TM: So in a sense you had to write this book in order to clear a path for other subjects?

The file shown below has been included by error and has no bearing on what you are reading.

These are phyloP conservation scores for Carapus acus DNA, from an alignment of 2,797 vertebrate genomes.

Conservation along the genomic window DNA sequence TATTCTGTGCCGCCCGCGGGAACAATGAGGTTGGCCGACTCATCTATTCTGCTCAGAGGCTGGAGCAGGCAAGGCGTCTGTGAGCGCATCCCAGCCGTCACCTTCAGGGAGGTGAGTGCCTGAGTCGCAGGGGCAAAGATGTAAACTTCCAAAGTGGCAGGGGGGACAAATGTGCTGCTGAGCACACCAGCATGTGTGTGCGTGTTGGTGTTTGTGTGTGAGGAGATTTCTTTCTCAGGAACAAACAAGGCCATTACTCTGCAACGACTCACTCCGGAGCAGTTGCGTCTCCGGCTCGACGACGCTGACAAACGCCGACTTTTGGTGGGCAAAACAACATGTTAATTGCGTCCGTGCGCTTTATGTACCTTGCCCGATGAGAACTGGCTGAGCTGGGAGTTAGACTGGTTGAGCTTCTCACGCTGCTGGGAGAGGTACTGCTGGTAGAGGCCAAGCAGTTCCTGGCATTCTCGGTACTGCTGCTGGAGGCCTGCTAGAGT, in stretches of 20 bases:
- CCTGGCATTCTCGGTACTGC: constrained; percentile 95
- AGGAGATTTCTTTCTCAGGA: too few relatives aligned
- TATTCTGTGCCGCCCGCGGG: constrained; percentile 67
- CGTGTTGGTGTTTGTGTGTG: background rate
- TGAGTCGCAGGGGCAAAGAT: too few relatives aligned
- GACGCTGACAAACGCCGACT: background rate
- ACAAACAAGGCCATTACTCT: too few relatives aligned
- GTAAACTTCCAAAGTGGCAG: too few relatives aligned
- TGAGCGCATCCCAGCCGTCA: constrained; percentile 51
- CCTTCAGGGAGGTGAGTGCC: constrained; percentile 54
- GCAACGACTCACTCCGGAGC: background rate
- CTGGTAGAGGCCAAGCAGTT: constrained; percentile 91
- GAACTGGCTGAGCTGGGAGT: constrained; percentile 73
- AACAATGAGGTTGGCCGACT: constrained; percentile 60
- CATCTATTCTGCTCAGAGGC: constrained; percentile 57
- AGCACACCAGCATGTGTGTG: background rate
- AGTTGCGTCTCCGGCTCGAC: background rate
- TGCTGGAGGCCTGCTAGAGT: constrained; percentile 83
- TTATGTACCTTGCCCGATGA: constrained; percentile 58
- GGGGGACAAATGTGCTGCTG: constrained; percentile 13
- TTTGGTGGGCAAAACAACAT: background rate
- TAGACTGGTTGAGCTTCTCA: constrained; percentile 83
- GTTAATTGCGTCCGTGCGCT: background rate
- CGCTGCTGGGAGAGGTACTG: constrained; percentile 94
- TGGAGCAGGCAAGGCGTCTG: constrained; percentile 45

JL: Well, yes, in way. But really, I wasn’t even thinking about moving on. Literally all I could think about was the situation I was in. It really had absolutely invaded my consciousness. And that in a way, the way it took over my head, was almost as bad as the sense of damage that I felt was going on in the outside world. I’d never experienced these things that you hear about, with people who suffer from post-traumatic stress, where you actually can’t control your thoughts in any way at all, and you can’t stop yourself from thinking about something. I just became very obsessive, in a way that I’m not usually by temperament. And I did find when I started writing about it that I was very quickly improving on that front, that I was able to feel less consumed by it, just in normal daily life. But I don’t even know what I was thinking at the beginning, as to whether this book would be even publishable, or whether I would want to publish it. Initially just to write was what interested me. It wasn’t something that I told my publishers I was doing, or asked them for an advance or a contract or anything like that. I just wrote it. I wrote a draft quite quickly, a much longer draft than what was eventually published. And I just cut and cut and sort of found what I felt was a book that would express what I wanted to express, but also mean something to other people. I mean, it was all very private stuff, very personal, and so there was a question of how interested other people are going to be in your own problems. And I wanted it to have a balance of telling the story as it was – because I do think it’s inherently dramatic, and so weird. I knew that that would be the spine of it. But I felt that it also needed to be as resonant as it could be, and that seemed to lead me to write about all kinds of things that interested me. Literary texts, but also political things, cultural things, personal experience, memory, travel and things like that. I’d never written any extended non-fiction before, and never thought of myself as that kind of writer, but I found that I’ve enjoyed doing it. If “enjoy” is an appropriate word to use there. It’s opened up possibilities in terms of how to write.